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digitalmars.D - Re: Function calls

reply Steven Schveighoffer <schveiguy yahoo.com> writes:
Andrei Alexandrescu Wrote:

 Michiel Helvensteijn wrote:
 Andrei Alexandrescu wrote:
 
 foreach (line; stdin.byLine()) { ... }

 vs.

 foreach (line; stdin.byLine) { ... }

 How do I choose?

-Steve


byLine() is a function. It changes the state of stdin. Calling it consecutively will in general result in different return values. If there were two guys: stdin.currentLine (property) and stdin.nextLine(), it would be a different story.


No no no. byLine returns a struct, it does not modify stdin. Operating on the struct modifies stdin, but that is outside the call to the property getter. Look at it this way (although this is not the only way to look at it), could byLine be a field inside stdin? It could. You could store a copy of what byLine returns inside stdin, and people could just access it.
 A property should act very much like a field. The advantages of properties
 are that they can be derived (not have a one-to-one relation with a storage
 location) or can do some clever caching/memoizing/logging.

I agree, but I'll also note that I got contradictory opinions from different supporters of property. So now it looks all the more like a judgment call, which is exactly what I was worried in the first place.

There are some cases that are judgement calls and some that are obvious. byLine is obvious. The difference is that the *author* is making the judgement call, not the *user*. The difference is important, because when a user complains that your property is doing things a property shouldn't, and then you realize the "property" in question isn't even a property at all, your only solution (with the non-attributed system) is to tell the user not to use it that way. There is no way to get him to stop, or to get other users to stop. You have lost control over the semantic meaning of your function, even though you defined it and documented it. And yes, this did actually happen to me.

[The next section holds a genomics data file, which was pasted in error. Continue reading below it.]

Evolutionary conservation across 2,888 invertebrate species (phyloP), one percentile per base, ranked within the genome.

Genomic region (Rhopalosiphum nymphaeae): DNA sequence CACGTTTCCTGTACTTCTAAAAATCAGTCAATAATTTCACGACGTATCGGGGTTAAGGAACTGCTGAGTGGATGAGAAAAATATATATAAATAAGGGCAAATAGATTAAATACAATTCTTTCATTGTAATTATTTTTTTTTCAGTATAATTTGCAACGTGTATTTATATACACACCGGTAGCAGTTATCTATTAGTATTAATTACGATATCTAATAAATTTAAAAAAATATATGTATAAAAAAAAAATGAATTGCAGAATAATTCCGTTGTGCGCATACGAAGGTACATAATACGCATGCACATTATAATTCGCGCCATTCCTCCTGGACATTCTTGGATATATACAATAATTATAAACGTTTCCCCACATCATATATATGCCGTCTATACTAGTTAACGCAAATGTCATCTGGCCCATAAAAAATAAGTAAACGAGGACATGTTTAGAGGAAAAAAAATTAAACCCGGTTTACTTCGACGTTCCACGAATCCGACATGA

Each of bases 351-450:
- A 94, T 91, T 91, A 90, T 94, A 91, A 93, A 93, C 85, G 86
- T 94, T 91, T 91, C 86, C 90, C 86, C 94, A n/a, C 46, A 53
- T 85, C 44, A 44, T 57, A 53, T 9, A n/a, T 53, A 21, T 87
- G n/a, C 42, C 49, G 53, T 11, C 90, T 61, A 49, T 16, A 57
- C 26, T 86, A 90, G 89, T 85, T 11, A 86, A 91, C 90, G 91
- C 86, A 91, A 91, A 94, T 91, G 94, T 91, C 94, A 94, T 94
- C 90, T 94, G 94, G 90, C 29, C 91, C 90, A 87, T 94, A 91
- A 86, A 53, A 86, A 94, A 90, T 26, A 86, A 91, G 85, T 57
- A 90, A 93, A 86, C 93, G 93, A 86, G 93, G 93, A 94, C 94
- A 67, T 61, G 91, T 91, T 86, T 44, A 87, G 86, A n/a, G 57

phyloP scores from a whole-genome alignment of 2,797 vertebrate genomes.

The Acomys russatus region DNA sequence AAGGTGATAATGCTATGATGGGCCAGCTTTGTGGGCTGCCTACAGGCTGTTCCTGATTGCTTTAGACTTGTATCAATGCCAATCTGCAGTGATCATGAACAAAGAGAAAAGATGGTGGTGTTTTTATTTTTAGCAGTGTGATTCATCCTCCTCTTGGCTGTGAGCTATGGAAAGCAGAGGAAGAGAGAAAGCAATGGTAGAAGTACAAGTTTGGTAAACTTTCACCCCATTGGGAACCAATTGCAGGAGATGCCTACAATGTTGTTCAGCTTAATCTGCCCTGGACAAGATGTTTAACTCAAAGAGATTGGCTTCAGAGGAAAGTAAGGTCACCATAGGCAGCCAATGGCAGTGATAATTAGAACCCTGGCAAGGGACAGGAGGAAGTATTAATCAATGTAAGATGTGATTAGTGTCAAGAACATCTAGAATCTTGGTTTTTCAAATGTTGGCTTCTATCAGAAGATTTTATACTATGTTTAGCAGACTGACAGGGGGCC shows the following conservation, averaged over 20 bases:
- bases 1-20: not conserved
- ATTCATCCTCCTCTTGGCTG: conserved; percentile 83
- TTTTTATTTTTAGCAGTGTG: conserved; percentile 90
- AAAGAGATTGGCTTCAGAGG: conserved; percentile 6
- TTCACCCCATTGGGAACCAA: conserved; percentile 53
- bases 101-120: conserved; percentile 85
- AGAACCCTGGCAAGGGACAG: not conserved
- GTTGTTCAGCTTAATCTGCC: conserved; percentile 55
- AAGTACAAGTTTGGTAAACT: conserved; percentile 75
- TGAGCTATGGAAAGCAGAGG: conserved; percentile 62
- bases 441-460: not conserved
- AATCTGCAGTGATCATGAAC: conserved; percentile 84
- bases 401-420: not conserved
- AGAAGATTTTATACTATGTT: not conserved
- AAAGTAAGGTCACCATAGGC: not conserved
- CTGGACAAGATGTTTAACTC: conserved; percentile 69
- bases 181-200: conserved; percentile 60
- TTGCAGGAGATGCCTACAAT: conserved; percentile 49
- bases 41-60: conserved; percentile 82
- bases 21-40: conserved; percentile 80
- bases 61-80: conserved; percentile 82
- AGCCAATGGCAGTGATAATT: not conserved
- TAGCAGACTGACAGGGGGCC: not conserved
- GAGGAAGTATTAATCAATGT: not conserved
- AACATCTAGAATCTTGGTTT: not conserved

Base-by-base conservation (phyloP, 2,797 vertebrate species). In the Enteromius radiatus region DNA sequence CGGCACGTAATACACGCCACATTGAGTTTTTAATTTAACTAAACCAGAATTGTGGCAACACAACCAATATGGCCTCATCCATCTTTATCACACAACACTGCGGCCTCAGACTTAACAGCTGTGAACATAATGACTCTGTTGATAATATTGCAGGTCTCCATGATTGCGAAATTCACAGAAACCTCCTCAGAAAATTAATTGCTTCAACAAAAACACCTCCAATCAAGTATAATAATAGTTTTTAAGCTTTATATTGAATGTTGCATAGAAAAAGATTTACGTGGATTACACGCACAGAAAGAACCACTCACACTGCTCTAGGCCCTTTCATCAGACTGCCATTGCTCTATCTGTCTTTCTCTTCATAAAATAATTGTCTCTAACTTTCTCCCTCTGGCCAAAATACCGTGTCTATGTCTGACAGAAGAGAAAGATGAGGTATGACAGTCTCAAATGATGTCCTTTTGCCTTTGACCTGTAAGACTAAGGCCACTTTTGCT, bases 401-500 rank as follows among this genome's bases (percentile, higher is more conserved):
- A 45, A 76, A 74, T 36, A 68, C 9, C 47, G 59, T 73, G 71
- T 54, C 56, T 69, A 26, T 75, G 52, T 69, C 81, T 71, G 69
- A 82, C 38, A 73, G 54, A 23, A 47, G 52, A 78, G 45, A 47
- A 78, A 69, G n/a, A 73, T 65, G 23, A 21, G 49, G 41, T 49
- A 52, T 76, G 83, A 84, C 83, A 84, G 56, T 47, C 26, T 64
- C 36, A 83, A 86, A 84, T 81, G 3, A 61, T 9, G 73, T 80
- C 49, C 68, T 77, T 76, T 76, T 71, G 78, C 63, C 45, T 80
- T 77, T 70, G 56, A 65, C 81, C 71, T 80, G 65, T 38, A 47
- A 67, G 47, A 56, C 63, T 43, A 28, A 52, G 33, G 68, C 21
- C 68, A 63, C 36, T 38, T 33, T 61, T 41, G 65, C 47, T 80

Omitting parentheses on an action just because you can is stupid. It
 actually makes the language less readable and less predictable. And all
 that for saving two keystrokes.

I found my code to be more readable and just as predictable with the current rule. And it's not about two keystrokes, it's about persistent and ubiquitous syntactic noise. Gosh, property does suck. I was afraid that'd be true.

This is your opinion when reading *your* code. It doesn't suck if you value being able to read code written by *others*. -Steve
Jan 28 2010
next sibling parent reply =?UTF-8?B?UGVsbGUgTcOlbnNzb24=?= <pelle.mansson gmail.com> writes:
On 01/29/2010 05:20 AM, Steven Schveighoffer wrote:
 Look at it this way (although this is not the only way to look at it), could
byLine be a field inside stdin?  It could.  You could store a copy of what
byLine returns inside stdin, and people could just access it.

byLine modifies stdin. If you do this: auto a = stdin.byLine; You consume a line off stdin.
 There are some cases that are judgement calls and some that are obvious. 
byLine is obvious.

Apparently not.
 The difference is that the *author* is making the judgement call, not the
*user*.  The difference is important, because when a user complains that your
property is doing things a property shouldn't, and then you realize the
"property" in question isn't even a property at all, your only solution (with
the non-attributed system) is to tell the user not to use it that way.  There
is no way to get him to stop, or to get other users to stop.  You have lost
control over the semantic meaning of your function, even though you defined it
and documented it.

 And yes, this did actually happen to me.

Sounds like a naming issue to me. :)
Jan 29 2010
next sibling parent reply "Steven Schveighoffer" <schveiguy yahoo.com> writes:
On Fri, 29 Jan 2010 06:16:15 -0500, Pelle Månsson